THE TRUTH AS I SEE IT: A witch of a columnist

June 24, 2010

by Taylor Stephens

From copygirl to most controversial face in the news, and it only took Helen Thomas nearly nine decades.

The columnist turned chief of United Press International has never been an easy-going reporter, and she liked to make it known. She was relentless and demanding as a reporter, and she terrified foreign diplomats as a member of the UPI. Even Cuban dictator Fidel Castro would not talk to her.

In 2006, Thomas, then a chipper 85 years old, confronted former president George W. Bush about the Iraq war, accusing him of killing not only innocent Americans but innocent Iraqis.

In 2009, Thomas complained about President Barack Obama’s lack of transparency to the press and said not even former president Richard Nixon was as controlling of the press as President Obama.

On May 27, in her “crowning” achievement as one of the most feared and disliked journalists in the United States, Thomas said the Jewish people needed to go back to their “home” of Poland and Germany while subsequently telling them to “get the hell out of Palestine.”

In what was probably the best move she made in her entire career, Thomas retired June 7 and issued an apology on her website, which covered her deepest regret and how sorry she was and blah blah blah.

Her apology came too little, too late.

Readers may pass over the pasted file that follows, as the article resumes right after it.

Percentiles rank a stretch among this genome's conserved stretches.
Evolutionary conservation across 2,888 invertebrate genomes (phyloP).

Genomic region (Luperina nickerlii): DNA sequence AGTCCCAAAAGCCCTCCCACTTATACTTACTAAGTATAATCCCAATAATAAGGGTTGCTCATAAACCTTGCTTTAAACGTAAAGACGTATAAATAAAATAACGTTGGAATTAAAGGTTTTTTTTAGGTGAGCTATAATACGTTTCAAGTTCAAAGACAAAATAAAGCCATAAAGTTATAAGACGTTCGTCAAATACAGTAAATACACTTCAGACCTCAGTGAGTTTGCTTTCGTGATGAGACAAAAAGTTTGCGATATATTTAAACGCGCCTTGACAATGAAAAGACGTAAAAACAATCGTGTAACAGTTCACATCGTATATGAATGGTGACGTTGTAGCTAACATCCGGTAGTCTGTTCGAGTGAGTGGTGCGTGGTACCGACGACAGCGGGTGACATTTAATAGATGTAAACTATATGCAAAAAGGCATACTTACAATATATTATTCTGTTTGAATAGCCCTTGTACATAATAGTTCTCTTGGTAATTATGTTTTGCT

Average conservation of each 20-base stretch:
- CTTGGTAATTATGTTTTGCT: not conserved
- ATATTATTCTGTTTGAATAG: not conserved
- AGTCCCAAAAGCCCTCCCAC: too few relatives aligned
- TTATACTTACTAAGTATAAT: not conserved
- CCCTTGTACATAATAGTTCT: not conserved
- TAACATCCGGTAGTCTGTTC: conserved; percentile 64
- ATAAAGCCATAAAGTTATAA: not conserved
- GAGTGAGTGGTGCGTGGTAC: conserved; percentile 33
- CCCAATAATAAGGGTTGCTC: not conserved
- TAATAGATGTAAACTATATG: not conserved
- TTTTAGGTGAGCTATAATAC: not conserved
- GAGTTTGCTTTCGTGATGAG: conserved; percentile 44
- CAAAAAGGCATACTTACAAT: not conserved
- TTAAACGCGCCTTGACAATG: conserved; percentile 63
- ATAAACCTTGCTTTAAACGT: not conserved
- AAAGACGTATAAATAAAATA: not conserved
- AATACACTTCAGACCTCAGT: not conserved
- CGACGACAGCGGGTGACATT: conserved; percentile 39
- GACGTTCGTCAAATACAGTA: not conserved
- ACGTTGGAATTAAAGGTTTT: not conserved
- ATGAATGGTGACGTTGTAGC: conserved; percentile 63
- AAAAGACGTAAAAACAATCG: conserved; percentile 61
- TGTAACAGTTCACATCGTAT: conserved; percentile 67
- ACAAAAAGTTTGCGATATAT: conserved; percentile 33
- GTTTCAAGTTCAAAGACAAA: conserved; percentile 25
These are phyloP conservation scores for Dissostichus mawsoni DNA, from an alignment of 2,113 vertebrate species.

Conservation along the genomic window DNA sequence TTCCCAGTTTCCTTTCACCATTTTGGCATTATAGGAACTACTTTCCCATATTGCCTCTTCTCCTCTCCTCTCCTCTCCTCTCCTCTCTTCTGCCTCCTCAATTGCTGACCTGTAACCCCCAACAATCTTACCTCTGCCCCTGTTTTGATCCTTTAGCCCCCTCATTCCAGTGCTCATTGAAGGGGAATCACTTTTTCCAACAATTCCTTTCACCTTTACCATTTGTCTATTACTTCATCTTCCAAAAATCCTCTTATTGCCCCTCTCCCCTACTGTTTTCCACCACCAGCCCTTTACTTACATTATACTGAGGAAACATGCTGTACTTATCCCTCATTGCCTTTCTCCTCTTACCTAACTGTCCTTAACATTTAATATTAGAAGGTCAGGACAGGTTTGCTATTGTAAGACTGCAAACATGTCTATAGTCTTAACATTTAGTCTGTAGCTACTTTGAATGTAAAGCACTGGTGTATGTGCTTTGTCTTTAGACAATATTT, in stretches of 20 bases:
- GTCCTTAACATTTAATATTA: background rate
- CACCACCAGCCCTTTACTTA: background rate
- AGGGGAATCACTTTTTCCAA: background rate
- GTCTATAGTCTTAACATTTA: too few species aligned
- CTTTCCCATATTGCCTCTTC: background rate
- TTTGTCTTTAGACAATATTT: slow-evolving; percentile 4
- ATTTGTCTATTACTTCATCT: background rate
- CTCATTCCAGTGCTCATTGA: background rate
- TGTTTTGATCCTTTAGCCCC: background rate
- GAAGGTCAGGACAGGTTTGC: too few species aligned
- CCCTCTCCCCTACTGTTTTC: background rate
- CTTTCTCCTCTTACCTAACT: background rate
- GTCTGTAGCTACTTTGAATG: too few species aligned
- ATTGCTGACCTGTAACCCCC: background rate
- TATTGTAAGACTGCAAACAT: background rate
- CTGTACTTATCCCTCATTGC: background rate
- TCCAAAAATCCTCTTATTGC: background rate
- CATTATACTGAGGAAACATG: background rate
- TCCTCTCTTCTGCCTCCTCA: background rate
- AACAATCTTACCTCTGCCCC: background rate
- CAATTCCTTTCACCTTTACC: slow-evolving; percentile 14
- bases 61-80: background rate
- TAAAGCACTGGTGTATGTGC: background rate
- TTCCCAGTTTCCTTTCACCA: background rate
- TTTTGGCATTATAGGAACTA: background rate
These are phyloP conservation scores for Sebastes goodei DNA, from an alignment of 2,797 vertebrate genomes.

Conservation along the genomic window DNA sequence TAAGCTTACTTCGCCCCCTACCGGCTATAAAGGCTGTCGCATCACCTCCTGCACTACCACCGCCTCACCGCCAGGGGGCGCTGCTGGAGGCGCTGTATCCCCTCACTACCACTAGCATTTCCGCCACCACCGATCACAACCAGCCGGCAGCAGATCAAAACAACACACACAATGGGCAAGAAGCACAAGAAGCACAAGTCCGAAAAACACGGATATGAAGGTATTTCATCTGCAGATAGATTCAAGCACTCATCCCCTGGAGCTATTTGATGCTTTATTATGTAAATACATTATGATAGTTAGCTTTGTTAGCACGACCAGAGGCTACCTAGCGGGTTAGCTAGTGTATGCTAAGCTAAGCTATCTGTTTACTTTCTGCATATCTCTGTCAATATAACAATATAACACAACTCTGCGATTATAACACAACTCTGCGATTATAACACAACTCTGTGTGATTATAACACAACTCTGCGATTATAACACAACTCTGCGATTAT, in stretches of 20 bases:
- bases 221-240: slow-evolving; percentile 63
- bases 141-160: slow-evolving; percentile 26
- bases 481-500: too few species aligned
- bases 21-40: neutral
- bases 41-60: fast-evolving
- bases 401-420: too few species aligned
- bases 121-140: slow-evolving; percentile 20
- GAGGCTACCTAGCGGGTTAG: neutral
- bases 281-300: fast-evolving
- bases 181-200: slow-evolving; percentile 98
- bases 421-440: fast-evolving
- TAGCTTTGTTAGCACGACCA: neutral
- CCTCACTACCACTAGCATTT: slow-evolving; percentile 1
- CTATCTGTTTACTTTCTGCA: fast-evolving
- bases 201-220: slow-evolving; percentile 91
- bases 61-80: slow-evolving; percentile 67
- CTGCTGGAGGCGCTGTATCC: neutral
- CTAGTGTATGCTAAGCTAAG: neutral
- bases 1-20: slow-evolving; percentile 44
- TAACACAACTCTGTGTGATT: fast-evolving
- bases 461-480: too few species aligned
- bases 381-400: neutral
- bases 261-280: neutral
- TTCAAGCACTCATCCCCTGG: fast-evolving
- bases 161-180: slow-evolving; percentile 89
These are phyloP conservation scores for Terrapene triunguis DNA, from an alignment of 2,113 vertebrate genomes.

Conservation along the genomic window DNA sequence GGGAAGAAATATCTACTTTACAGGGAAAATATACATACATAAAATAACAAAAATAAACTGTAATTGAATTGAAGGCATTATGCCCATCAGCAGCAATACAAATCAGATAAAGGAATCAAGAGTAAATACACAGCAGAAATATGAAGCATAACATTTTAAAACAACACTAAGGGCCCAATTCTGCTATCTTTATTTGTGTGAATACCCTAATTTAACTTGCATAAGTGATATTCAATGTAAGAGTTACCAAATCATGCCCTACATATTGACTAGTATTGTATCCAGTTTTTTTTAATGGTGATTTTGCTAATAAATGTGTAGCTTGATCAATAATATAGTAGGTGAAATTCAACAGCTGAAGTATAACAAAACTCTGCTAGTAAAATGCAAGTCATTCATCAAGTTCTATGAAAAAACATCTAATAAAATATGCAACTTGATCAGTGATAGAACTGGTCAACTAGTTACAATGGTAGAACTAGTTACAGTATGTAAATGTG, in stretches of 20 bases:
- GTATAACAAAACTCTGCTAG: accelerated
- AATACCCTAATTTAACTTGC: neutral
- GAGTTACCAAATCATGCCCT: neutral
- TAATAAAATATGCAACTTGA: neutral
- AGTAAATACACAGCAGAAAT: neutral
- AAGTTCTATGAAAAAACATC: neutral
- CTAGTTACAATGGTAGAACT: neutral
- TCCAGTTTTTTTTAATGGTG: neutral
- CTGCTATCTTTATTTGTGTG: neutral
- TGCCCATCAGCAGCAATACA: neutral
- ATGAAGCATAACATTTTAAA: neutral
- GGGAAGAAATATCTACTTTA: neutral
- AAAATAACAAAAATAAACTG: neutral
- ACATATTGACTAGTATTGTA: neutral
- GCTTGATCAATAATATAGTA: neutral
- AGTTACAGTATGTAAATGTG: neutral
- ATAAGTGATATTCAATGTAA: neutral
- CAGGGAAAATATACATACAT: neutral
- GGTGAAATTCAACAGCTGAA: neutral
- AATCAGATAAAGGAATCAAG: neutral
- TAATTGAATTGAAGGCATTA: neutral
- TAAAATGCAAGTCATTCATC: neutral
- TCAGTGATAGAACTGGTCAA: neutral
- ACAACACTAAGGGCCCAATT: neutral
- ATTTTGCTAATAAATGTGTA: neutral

Have worse things been said? Sure, but that does not make what she said any less of a slap in the face to those who suffered and had family that suffered through the Nazi regime in Poland and Germany.

Obama called it a shame that she ended her “celebrated” career on such a controversial note.

Really, Obama?

You will sit with two Joe Nobodies and have a beer, but you will not call out Thomas for the witch that she is?

Do not feel bad for Thomas. She knows what she is doing. After resigning from the UPI, Thomas gave a speech to the Massachusetts Institute of Technology and said, “I censored myself for 50 years when I was a reporter. Now I wake up and ask myself, ‘Who do I hate today?'”

I do not believe the sincerity of Thomas’ apology. This is what she does. She says things that she never should and then tries to avoid repercussions by immediately covering her tracks with an apology.

Based on her previous quotes, Thomas knew what she was doing and meant everything she said in her interview. There would have been more grounds to believe her apology had she not done this type of thing before.

Be realistic, Thomas: Not one of your apologies has been sincere since 1950, which is saying something for someone who has spent nearly a century riding her broomstick around the world striking fear into the hearts of foreign diplomats.

Taylor Stephens is a junior journalism major from Bossier City who serves as managing editor for The Tech Talk. E-mail comments to tds026@latech.edu.